|16.||Olympus E-300||optical||n||1.8 / 134||fixed||n||1/4000s||2.5||Y||n|
|17.||Sony A7 III||2359||n||3.0 / 922||tilting||Y||1/8000s||10.0||n||Y|
One feature that is present on the 6D Mark II, but is missing on the E-500 is a top-level LCD. While being, of course, smaller than the rear screen, the control panel conveys some of the essential shooting information and can be convenient for quick and easy settings verification.The 6D Mark II has an articulated LCD that can be turned to be front-facing. This characteristic will be appreciated by vloggers and photographers who are interested in snapping selfies. In contrast, the E-500 does not have a selfie-screen.
The Canon 6D Mark II has an intervalometer built-in. This enables the photographer to capture time lapse sequences, such as flower blooming, a sunset or moon rise, without purchasing an external camera trigger and related software.
The 6D Mark II writes its imaging data to SDXC cards, while the E-500 uses Compact Flash or xD Picture cards. The E-500 features dual card slots, which can be very useful in case a memory card fails. In contrast, the 6D Mark II only has one slot.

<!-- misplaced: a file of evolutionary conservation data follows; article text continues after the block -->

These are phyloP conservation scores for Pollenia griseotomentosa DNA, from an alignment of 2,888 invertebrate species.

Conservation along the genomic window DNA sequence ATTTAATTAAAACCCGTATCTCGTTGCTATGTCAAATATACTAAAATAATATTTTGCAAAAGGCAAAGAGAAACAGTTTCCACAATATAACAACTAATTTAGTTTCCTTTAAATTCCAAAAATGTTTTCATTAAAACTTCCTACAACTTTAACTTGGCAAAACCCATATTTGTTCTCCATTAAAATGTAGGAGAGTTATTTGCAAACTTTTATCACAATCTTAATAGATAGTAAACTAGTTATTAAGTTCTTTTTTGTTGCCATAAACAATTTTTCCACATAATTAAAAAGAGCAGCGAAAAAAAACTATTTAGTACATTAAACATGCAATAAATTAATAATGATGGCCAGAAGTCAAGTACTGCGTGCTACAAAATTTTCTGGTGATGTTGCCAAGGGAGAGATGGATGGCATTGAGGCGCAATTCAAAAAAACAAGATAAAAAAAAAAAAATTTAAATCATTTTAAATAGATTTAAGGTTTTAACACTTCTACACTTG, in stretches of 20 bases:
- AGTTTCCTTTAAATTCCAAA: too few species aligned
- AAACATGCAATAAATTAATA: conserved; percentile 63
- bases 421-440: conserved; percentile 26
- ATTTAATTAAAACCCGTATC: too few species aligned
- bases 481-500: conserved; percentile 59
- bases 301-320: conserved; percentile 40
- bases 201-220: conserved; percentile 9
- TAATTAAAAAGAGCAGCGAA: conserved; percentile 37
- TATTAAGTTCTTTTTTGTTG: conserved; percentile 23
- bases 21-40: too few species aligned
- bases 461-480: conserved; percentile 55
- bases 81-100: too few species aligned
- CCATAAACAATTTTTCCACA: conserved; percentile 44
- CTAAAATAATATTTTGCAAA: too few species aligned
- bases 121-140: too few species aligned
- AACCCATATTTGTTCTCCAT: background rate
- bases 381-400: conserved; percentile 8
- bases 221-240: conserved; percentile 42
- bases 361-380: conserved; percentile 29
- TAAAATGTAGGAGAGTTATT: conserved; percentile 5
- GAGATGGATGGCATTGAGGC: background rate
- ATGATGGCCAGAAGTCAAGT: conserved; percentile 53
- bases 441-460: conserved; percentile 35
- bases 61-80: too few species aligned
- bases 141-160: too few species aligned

For some imaging applications, the extent to which a camera can communicate with its environment can be an important aspect in the camera decision process. The table below provides an overview of the connectivity of the Canon EOS 6D Mark II and Olympus Evolt E-500 and, in particular, the interfaces the cameras (and selected comparators) provide for accessory control and data transfer.
Mic / Speaker
|1.||Canon 6D Mark II||Y||stereo / mono||Y||-||mini||2.0||Y||Y||Y|
|2.||Olympus E-500||Y||- / -||-||-||-||2.0||-||-||-|
|3.||Canon R||Y||stereo / mono||Y||Y||mini||3.1||Y||-||Y|
|4.||Canon 5D Mark IV||Y||mono / mono||Y||Y||mini||3.0||Y||Y||-|
|5.||Canon 80D||Y||stereo / mono||Y||Y||mini||2.0||Y||Y||-|